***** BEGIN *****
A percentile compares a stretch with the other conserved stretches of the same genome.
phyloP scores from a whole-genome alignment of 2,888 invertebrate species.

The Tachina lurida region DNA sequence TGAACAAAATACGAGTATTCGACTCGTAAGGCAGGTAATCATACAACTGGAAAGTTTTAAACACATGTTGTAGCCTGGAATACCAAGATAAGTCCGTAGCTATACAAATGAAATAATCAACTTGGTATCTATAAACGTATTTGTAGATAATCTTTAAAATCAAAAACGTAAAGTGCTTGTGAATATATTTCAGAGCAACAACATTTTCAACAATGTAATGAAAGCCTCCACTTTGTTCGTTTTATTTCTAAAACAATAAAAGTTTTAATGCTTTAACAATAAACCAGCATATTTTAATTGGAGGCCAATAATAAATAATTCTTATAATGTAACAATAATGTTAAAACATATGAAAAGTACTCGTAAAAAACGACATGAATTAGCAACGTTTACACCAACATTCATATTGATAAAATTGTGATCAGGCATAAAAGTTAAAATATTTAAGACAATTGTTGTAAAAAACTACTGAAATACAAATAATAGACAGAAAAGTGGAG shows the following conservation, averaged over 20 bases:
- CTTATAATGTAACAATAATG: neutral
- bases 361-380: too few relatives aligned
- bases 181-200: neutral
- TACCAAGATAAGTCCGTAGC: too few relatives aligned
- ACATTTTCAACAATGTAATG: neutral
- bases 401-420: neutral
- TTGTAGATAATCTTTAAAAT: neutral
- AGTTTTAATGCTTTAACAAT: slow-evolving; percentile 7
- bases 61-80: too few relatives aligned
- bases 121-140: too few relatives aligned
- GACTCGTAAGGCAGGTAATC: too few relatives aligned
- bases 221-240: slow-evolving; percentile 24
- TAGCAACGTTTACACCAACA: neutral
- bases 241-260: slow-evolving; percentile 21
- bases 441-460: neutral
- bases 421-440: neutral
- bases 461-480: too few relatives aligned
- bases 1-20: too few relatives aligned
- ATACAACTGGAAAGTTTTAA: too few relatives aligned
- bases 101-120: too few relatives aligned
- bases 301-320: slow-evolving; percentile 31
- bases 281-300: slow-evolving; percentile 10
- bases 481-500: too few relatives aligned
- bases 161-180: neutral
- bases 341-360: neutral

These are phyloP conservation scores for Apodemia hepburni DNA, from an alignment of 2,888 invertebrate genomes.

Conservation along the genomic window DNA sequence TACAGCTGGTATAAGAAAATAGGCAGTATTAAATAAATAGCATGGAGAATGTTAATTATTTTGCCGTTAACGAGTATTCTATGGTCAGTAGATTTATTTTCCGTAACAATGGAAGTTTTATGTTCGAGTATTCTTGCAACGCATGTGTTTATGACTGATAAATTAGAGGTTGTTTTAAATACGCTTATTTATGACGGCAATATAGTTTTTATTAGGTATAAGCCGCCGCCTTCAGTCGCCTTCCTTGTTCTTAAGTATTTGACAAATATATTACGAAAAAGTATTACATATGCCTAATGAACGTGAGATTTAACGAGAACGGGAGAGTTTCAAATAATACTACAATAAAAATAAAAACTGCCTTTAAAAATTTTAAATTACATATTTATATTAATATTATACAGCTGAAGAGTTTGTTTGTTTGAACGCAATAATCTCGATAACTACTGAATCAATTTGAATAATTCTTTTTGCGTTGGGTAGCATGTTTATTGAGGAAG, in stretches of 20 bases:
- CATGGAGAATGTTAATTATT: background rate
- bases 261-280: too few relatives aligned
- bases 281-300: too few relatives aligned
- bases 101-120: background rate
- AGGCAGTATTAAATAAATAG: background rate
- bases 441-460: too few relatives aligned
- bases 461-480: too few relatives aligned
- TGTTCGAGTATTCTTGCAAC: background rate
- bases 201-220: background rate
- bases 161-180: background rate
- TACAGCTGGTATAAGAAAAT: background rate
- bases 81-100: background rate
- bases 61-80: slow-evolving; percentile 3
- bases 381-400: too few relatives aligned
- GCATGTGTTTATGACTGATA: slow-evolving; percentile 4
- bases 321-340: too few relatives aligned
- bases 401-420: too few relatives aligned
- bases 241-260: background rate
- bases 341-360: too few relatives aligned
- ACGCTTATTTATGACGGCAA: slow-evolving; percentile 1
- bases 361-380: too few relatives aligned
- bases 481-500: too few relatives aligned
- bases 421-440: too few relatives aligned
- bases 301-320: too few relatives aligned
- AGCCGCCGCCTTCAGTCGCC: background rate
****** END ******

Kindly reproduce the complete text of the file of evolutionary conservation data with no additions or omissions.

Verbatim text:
A percentile compares a stretch with the other conserved stretches of the same genome.
phyloP scores from a whole-genome alignment of 2,888 invertebrate species.

The Tachina lurida region DNA sequence TGAACAAAATACGAGTATTCGACTCGTAAGGCAGGTAATCATACAACTGGAAAGTTTTAAACACATGTTGTAGCCTGGAATACCAAGATAAGTCCGTAGCTATACAAATGAAATAATCAACTTGGTATCTATAAACGTATTTGTAGATAATCTTTAAAATCAAAAACGTAAAGTGCTTGTGAATATATTTCAGAGCAACAACATTTTCAACAATGTAATGAAAGCCTCCACTTTGTTCGTTTTATTTCTAAAACAATAAAAGTTTTAATGCTTTAACAATAAACCAGCATATTTTAATTGGAGGCCAATAATAAATAATTCTTATAATGTAACAATAATGTTAAAACATATGAAAAGTACTCGTAAAAAACGACATGAATTAGCAACGTTTACACCAACATTCATATTGATAAAATTGTGATCAGGCATAAAAGTTAAAATATTTAAGACAATTGTTGTAAAAAACTACTGAAATACAAATAATAGACAGAAAAGTGGAG shows the following conservation, averaged over 20 bases:
- CTTATAATGTAACAATAATG: neutral
- bases 361-380: too few relatives aligned
- bases 181-200: neutral
- TACCAAGATAAGTCCGTAGC: too few relatives aligned
- ACATTTTCAACAATGTAATG: neutral
- bases 401-420: neutral
- TTGTAGATAATCTTTAAAAT: neutral
- AGTTTTAATGCTTTAACAAT: slow-evolving; percentile 7
- bases 61-80: too few relatives aligned
- bases 121-140: too few relatives aligned
- GACTCGTAAGGCAGGTAATC: too few relatives aligned
- bases 221-240: slow-evolving; percentile 24
- TAGCAACGTTTACACCAACA: neutral
- bases 241-260: slow-evolving; percentile 21
- bases 441-460: neutral
- bases 421-440: neutral
- bases 461-480: too few relatives aligned
- bases 1-20: too few relatives aligned
- ATACAACTGGAAAGTTTTAA: too few relatives aligned
- bases 101-120: too few relatives aligned
- bases 301-320: slow-evolving; percentile 31
- bases 281-300: slow-evolving; percentile 10
- bases 481-500: too few relatives aligned
- bases 161-180: neutral
- bases 341-360: neutral

These are phyloP conservation scores for Apodemia hepburni DNA, from an alignment of 2,888 invertebrate genomes.

Conservation along the genomic window DNA sequence TACAGCTGGTATAAGAAAATAGGCAGTATTAAATAAATAGCATGGAGAATGTTAATTATTTTGCCGTTAACGAGTATTCTATGGTCAGTAGATTTATTTTCCGTAACAATGGAAGTTTTATGTTCGAGTATTCTTGCAACGCATGTGTTTATGACTGATAAATTAGAGGTTGTTTTAAATACGCTTATTTATGACGGCAATATAGTTTTTATTAGGTATAAGCCGCCGCCTTCAGTCGCCTTCCTTGTTCTTAAGTATTTGACAAATATATTACGAAAAAGTATTACATATGCCTAATGAACGTGAGATTTAACGAGAACGGGAGAGTTTCAAATAATACTACAATAAAAATAAAAACTGCCTTTAAAAATTTTAAATTACATATTTATATTAATATTATACAGCTGAAGAGTTTGTTTGTTTGAACGCAATAATCTCGATAACTACTGAATCAATTTGAATAATTCTTTTTGCGTTGGGTAGCATGTTTATTGAGGAAG, in stretches of 20 bases:
- CATGGAGAATGTTAATTATT: background rate
- bases 261-280: too few relatives aligned
- bases 281-300: too few relatives aligned
- bases 101-120: background rate
- AGGCAGTATTAAATAAATAG: background rate
- bases 441-460: too few relatives aligned
- bases 461-480: too few relatives aligned
- TGTTCGAGTATTCTTGCAAC: background rate
- bases 201-220: background rate
- bases 161-180: background rate
- TACAGCTGGTATAAGAAAAT: background rate
- bases 81-100: background rate
- bases 61-80: slow-evolving; percentile 3
- bases 381-400: too few relatives aligned
- GCATGTGTTTATGACTGATA: slow-evolving; percentile 4
- bases 321-340: too few relatives aligned
- bases 401-420: too few relatives aligned
- bases 241-260: background rate
- bases 341-360: too few relatives aligned
- ACGCTTATTTATGACGGCAA: slow-evolving; percentile 1
- bases 361-380: too few relatives aligned
- bases 481-500: too few relatives aligned
- bases 421-440: too few relatives aligned
- bases 301-320: too few relatives aligned
- AGCCGCCGCCTTCAGTCGCC: background rate